How Low Can You Go?
Many wannabe chefs make the rookie error of cooking with heat that is too high for the ingredients in the pan.
This is especially true in hostel kitchens, with usually run-down, or cheap, pots and pans that don’t transfer the heat well across their surfaces.
Let me share a trick with you, turning down the heat as much as you can and putting a cover on that batch of onions will let them slowly ooze out all of their natural sugars, while caramelizing them.
Cooking most vegetables on low heat, in fact, will slowly release the flavor before they get all rubbery, mushy, or charred.
I’d like to argue, in fact, that
Not that I want to dis your momma.
Do your kids a favor, learn to cook your veggies the right way.
Not only will a slow, low heat release the flavors of your ingredients reducing your need to spice them–or worst, having to cover up the flavor by drenching it in hot sauce–it will also help make sure nothing is sticking to the pan.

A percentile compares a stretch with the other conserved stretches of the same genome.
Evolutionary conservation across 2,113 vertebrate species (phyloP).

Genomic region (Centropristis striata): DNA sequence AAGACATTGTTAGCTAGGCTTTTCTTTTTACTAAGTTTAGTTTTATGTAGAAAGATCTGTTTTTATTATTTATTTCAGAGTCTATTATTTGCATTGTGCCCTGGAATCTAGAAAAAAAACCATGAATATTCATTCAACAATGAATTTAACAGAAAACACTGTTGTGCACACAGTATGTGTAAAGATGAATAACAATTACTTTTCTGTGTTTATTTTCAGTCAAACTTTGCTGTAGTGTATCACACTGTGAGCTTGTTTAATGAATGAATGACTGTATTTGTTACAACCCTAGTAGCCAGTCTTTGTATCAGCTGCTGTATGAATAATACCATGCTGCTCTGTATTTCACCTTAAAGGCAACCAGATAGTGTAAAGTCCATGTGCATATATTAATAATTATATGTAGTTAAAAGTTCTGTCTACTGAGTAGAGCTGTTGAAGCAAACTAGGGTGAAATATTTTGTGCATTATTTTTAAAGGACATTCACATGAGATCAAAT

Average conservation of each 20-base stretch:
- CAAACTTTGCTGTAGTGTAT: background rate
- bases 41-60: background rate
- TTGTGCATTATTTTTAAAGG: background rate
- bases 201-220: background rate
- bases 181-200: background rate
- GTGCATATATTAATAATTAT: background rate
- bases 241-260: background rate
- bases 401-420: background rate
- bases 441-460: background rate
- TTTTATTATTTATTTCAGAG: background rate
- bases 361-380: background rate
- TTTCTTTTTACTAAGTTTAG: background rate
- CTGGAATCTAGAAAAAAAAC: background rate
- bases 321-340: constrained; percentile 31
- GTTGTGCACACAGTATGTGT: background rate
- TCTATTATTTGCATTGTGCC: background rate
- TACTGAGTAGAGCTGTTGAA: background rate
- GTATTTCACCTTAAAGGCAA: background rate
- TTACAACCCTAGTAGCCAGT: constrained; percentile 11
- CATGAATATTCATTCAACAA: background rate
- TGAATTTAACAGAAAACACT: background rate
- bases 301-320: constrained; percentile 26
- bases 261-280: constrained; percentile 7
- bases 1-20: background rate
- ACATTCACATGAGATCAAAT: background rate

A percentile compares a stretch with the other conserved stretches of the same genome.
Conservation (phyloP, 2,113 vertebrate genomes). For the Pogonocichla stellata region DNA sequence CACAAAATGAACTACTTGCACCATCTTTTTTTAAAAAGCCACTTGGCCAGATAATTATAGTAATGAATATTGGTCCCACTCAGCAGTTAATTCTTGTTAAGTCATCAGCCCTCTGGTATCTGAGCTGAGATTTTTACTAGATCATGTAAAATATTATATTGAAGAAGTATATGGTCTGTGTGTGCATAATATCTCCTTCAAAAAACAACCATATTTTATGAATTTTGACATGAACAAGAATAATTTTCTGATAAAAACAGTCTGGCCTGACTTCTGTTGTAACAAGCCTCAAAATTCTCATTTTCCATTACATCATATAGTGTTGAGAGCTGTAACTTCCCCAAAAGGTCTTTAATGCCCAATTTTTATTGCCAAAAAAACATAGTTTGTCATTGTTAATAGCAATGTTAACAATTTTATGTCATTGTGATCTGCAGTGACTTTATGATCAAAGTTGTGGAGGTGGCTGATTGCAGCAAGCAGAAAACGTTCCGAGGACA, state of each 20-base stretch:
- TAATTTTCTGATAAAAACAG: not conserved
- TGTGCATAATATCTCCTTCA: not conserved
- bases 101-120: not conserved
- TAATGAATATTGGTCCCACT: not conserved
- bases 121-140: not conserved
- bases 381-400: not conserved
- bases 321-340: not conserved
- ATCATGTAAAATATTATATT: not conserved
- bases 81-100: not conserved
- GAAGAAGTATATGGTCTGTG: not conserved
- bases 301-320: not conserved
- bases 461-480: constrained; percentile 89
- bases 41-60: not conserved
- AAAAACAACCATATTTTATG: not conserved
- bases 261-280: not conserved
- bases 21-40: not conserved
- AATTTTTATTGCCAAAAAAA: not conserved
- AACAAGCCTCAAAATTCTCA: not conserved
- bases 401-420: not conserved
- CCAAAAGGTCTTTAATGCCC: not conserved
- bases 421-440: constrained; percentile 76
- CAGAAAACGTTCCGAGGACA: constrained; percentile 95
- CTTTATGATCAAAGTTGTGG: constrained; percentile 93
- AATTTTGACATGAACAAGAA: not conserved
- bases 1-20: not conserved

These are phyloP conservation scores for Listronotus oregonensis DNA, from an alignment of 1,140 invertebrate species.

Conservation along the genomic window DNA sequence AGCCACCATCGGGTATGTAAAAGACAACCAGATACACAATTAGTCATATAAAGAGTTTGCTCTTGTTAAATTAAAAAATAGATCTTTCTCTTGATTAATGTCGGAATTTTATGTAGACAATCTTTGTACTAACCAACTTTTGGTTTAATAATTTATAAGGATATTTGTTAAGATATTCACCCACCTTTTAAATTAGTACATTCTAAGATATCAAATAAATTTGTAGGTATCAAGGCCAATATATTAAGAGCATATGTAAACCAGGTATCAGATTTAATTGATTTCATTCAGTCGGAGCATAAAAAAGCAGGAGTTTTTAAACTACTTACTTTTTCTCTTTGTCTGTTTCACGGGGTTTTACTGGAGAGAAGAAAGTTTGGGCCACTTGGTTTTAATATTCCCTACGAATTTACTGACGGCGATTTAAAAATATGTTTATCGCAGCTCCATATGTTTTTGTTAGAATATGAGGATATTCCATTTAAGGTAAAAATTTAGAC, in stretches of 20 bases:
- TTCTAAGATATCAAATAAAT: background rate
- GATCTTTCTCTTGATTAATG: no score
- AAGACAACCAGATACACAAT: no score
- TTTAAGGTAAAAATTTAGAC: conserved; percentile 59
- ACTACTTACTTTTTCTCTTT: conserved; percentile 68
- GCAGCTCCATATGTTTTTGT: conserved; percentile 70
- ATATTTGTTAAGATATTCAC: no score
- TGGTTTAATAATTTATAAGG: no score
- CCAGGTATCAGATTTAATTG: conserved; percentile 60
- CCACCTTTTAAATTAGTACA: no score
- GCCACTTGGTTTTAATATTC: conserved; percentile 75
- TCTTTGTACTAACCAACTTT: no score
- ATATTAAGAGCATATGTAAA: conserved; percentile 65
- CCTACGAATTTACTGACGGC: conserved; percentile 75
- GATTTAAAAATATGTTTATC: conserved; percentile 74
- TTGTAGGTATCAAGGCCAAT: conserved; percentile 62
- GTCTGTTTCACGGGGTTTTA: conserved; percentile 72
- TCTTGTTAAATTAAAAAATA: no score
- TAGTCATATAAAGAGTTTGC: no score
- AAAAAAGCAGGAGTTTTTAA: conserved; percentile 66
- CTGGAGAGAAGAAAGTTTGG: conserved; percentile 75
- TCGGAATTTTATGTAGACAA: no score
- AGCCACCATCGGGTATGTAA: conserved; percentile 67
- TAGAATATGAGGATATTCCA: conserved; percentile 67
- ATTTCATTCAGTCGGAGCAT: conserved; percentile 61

(those who didn’t get that play on words, I don’t blame you)
First, make sure you lubricate with a dollop of your grease of choice. This might be confusing if you’re a novice, but here’s an infographic that will help you:
Turn down the heat.
Here’s a trick you might not have known.
Once you’ve turned on the gas, you can more easily regulate the intensity by very carefully turning the knob the OPPOSITE way.
This way you can get the heat super low. Just watch for gusts of wind that might blow out your flame.
Generally, I start every meal by throwing the onions in the pan on low heat with some garlic and forget about it while I prep what’s left.
Salt makes everything release its water, so I don’t put it in until about halfway through my cooking, when I want everything to get nice and juicy, but without giving it time to evaporate.
Onion, garlic, salt, and pepper, and you might not actually need any other spices! Really, try it!
Do you have gas stove horror stories? Or tips I’ve forgotten?
If you missed any, check them out right here: